- by express orders of the king."

"Ah! I begin to see, now."

"At least say nothing at all about it."

"You know very well that I am just as discreet as anybody else.  And so
the king sent him away?"


"And during his absence he takes his sweetheart from him?"

"Yes; and, will you believe it? the silly fellow, instead of thanking the
king, is making himself miserable."

"What! thank the king for depriving him of the woman he loves!  Really,
sire, yours is a most ungallant speech."

"But, pray understand me.  If she whom the king had run off with was
either a Miss Grafton or a Miss Stewart, I should not be of his opinion;
nay, I should even think him not half wretched enough; but she is a
little, thin, lame thing.  Deuce take such fidelity as that!  Surely, one
can hardly understand how a man can refuse a girl who is rich for one who
is poverty itself - a girl who loves him for one who deceives and betrays

"Do you think that Mary seriously wishes to please the vicomte, sire?"

"I do, indeed."

"Very good! the vicomte will settle down in England, for Mary has a clear
head, and when she fixes her mind upon anything, she does so thoroughly."

"Take care, my dear Miss Stewart; if the vicomte has any idea of adopting
our country, he has not long to do so, for it was only the day before
yesterday that he again asked me for permission to leave."

"Which you refused him, I suppose?"

"I should think so, indeed; my royal brother is far too anxious for his
absence; and, for myself, my _amour propre_ is enlisted on his side, for
I will never have it said that I had held out as a bait to this young man
the noblest and gentlest creature in England - "

"You are very gallant, sire," said Miss Stewart, with a pretty pout.

"I do not allude to Miss Stewart, for she is worthy of a king's devotion;
and since she has captivated me I trust that no one else will be caught
by her; I say, therefore, finally, that the attention I have shown this
young man will not have been thrown away; he will stay with us here, he
will marry here, or I am very much mistaken."

"And I hope that when he is once married and settled, instead of being
angry with your majesty, he will be grateful to you, for every one tries
his utmost to please him; even the Duke of Buckingham, whose brilliancy,
which is incredible, seems to pale before that of this young Frenchman."

"Including Miss Stewart even, who calls him the most finished gentleman
she ever saw."

"Stay, sire; you have spoken quite enough, and quite highly enough, of
Miss Grafton, to overlook what I may have said about De Bragelonne.  But,
by the by, sire, your kindness for some time past astonishes me: you
think of those who are absent, you forgive those who have done you a
wrong, in fact, you are as nearly as possible, perfect.  How does it
happen - "

"It is because you allow yourself to be loved," he said, beginning to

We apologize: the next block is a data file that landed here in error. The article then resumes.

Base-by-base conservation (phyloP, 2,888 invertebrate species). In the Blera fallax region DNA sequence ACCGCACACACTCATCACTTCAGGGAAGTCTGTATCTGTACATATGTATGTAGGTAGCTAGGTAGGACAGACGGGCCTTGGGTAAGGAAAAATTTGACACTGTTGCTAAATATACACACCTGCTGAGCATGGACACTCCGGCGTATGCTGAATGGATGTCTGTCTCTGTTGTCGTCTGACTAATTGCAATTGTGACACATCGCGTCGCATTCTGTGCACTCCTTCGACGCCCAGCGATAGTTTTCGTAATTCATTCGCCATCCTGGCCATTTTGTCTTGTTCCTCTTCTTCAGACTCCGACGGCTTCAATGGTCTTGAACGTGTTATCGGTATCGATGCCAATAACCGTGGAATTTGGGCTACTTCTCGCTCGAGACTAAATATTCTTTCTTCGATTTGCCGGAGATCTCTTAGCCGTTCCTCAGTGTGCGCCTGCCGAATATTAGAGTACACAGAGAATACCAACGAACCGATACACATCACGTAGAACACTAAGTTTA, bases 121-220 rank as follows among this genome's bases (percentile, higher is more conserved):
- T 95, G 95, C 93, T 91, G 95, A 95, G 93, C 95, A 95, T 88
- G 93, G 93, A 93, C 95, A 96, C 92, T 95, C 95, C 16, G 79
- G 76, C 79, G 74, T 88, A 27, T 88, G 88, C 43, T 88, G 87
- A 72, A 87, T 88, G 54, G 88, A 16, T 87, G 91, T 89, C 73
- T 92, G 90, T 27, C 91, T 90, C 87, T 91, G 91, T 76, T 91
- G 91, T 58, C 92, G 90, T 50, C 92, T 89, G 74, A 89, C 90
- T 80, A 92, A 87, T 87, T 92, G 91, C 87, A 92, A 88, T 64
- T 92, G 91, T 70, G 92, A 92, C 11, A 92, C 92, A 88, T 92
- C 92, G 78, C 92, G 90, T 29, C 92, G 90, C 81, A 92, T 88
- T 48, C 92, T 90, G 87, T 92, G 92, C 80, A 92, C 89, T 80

"Oh! there must be some other reason."

"Well, I am doing all I can to oblige my brother, Louis XIV."

"Nay, I must have another reason."

"Well, then, the true motive is that Buckingham strongly recommended the
young man to me, saying: 'Sire, I begin by yielding up all claim to Miss
Grafton; I pray you follow my example.'"

"The duke is, indeed, a true gentleman."

"Oh! of course, of course; it is Buckingham's turn now, I suppose, to
turn your head.  You seem determined to cross me in everything to-day."

At this moment some one rapped at the door.

"Who is it who presumes to interrupt us?" exclaimed Charles, impatiently.

"Really, sire, you are extremely vain with your 'who is it who presumes?'
and in order to punish you for it - "

She went to the door and opened it.

"It is a courier from France," said Miss Stewart.

"A courier from France!" exclaimed Charles; "from my sister, perhaps?"

"Yes, sire," said the usher, "a special messenger."

"Let him come in at once," said Charles.

"You have a letter for me," said the king to the courier as he entered,
"from the Duchess of Orleans?"

"Yes, sire," replied the courier, "and so urgent in its nature that I
have only been twenty-six hours in bringing it to your majesty, and yet I
lost three-quarters of an hour at Calais."

"Your zeal shall not be forgotten," said the king, as he opened the
letter.  When he had read it he burst out laughing, and exclaimed, "Upon
my word, I am at a loss to understand anything about it."  He then read
the letter a second time, Miss Stewart assuming a manner marked by the
greatest reserve, and doing her utmost to restrain her ardent curiosity.

"Francis," said the king to his valet, "see that this excellent fellow is
well taken care of and sleeps soundly, and that on waking to-morrow he
finds a purse of fifty sovereigns by his bedside."

"Sire!" said the courier, amazed.

"Begone, begone; my sister was perfectly right in desiring you to use the
utmost diligence; the affair was most pressing."  And he again began to
laugh louder than ever.  The courier, the valet, and Miss Stewart hardly